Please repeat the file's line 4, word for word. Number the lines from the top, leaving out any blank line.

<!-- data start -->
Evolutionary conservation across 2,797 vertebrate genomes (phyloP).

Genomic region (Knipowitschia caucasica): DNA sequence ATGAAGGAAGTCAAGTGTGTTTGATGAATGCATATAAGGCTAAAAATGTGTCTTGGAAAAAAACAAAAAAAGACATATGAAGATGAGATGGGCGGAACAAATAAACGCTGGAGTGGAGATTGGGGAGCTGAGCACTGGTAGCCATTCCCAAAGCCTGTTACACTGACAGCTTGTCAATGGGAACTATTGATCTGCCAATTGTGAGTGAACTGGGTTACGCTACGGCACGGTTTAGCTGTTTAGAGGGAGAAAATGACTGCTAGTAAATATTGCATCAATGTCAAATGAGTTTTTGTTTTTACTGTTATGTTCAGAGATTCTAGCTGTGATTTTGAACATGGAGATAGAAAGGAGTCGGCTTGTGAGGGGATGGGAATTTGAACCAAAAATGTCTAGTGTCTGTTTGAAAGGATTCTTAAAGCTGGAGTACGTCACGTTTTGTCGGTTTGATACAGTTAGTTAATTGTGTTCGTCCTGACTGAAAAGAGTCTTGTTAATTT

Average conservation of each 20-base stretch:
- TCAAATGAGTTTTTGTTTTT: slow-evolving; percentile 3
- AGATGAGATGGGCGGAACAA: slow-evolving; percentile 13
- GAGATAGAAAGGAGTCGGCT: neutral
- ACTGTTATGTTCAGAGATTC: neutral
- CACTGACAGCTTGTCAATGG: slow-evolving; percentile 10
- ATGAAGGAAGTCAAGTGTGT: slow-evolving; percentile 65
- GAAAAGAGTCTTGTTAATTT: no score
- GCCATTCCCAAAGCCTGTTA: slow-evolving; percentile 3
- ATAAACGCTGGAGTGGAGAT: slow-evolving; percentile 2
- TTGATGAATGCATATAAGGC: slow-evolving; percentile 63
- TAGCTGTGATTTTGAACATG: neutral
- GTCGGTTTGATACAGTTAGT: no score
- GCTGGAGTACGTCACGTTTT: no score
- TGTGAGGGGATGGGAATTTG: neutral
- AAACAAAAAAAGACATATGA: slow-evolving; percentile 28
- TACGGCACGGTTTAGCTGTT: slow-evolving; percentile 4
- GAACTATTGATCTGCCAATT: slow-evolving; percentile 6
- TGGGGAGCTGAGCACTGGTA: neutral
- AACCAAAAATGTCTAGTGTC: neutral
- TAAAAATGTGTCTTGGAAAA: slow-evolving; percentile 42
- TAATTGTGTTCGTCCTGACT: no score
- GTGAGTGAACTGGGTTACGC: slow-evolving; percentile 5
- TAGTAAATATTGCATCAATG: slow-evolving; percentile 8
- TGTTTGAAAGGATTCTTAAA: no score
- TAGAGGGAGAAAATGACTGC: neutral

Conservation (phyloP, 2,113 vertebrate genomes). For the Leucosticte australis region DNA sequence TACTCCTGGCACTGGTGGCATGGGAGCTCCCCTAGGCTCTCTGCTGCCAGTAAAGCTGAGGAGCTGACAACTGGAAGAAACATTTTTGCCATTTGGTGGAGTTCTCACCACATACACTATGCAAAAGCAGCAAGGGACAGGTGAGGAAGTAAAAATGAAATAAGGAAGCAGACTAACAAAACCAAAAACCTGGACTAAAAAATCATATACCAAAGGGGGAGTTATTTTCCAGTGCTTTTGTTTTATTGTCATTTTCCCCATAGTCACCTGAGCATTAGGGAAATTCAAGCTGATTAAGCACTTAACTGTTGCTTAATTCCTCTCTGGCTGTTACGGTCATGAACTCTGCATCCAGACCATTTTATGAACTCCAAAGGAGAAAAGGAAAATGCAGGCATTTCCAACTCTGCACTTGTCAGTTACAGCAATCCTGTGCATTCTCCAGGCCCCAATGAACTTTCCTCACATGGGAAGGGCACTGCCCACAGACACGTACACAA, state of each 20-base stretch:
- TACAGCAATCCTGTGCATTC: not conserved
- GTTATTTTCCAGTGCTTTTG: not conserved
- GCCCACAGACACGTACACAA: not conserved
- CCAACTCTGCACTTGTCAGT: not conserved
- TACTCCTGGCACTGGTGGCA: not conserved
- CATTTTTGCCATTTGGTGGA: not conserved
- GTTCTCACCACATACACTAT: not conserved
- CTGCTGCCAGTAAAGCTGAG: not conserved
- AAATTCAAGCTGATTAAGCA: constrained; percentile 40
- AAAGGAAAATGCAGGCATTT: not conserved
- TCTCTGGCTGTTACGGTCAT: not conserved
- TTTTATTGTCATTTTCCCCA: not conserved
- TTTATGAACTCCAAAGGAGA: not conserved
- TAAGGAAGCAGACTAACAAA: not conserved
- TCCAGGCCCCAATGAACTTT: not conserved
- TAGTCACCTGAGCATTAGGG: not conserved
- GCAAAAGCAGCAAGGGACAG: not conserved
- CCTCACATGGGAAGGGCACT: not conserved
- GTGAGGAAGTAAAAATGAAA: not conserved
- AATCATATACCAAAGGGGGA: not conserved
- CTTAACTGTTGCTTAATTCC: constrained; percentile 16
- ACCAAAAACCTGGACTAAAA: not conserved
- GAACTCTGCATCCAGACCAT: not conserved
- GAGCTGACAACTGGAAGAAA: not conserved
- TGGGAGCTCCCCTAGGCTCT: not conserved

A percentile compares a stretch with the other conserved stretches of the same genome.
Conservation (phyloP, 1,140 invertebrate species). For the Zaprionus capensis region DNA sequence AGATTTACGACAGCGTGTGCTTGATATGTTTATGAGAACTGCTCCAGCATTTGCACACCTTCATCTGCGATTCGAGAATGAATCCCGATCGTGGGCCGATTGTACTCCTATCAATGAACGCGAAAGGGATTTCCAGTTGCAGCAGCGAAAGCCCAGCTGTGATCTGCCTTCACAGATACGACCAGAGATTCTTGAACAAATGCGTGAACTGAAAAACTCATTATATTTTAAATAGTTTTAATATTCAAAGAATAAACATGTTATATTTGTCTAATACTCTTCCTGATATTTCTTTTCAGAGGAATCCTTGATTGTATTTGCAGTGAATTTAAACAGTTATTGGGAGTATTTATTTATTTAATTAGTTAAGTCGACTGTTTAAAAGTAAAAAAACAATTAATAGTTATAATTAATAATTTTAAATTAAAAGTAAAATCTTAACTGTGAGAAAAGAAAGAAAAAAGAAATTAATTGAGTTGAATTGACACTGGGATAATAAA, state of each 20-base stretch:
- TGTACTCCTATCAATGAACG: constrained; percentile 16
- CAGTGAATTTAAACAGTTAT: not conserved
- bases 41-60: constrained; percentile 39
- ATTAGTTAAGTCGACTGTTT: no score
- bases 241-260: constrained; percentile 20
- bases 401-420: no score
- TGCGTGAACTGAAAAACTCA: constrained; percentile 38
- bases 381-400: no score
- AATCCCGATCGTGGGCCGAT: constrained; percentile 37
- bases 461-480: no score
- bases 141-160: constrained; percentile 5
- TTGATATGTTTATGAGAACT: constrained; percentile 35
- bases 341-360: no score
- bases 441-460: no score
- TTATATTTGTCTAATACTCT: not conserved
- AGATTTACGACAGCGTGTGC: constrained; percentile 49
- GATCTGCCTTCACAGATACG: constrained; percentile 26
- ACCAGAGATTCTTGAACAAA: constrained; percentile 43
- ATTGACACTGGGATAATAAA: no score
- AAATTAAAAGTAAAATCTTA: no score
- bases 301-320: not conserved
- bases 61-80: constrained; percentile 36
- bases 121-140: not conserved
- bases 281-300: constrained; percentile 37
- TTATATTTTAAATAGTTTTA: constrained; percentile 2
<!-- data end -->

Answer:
- TCAAATGAGTTTTTGTTTTT: slow-evolving; percentile 3